From a definition perspective, let’s look at the features of the FlightLink service. FlightLink is a global communications (voice & data) system that delivers aircraft flight tracking and dynamic event alerting as well as weather reporting. FlightLink is an independent GPS-based system that features triggered event reporting, with archived data, all supplied through a secure web portal. In other words, Panasonic has read the commercial aviation tealeaves: airlines will need more data about the flight environment going forward. Significant is the fact that Panasonic, an IFE company, has decided to move into the next phase of their growth and development – Beyond The Cabin. Historically, the company grew the IFE market. Next, and with the addition of satcom availability it moved into the connectivity world and now has orders for over 2,000 plane installations. The progression is obvious, IFE + Connectivity, and now adding FlightLink: Iridium flightdeck communications, flight tracking, dynamic event alerting and weather data. It appears to us that Panasonic aims to make a broad mark into the aviation market and if you talk to Paul Margis or David Bruner you have to come away with that perspective.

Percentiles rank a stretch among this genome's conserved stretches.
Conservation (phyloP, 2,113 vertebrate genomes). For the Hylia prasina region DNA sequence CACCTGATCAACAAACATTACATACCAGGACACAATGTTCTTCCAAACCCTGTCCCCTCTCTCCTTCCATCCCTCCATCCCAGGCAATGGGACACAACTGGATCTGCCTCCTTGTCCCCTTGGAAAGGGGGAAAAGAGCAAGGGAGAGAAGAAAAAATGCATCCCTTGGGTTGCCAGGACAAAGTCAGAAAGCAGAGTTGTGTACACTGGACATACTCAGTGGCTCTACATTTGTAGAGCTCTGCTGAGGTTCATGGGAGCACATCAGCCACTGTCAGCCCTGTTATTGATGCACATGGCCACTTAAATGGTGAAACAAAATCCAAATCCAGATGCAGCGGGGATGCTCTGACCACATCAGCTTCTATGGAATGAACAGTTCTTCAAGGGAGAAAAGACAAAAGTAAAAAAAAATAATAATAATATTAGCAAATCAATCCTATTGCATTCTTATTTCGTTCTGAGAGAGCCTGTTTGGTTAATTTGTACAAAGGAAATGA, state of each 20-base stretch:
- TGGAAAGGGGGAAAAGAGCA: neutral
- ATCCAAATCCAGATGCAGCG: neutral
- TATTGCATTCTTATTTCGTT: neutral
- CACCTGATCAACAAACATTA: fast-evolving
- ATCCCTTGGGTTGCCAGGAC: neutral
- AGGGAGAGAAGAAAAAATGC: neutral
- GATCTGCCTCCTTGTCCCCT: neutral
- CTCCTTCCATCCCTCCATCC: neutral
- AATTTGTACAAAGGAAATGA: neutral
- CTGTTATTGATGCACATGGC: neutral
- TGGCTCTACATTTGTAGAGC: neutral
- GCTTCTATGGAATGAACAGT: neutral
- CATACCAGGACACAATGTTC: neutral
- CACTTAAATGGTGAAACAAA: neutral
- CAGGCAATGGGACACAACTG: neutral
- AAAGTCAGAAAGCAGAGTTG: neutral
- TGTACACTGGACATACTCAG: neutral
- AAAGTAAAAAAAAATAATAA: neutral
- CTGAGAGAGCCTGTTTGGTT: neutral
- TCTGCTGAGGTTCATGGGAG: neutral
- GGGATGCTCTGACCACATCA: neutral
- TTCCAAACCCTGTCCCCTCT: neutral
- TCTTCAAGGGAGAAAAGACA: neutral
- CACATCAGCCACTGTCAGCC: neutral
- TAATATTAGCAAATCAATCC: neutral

To give our readers a better idea of how the system works, here is a bit of dialog we had with Don at the show that might set the stage for a better understanding of FlightLink:

IFExpress: Tell us a bit about FlightLink and what it is designed to do?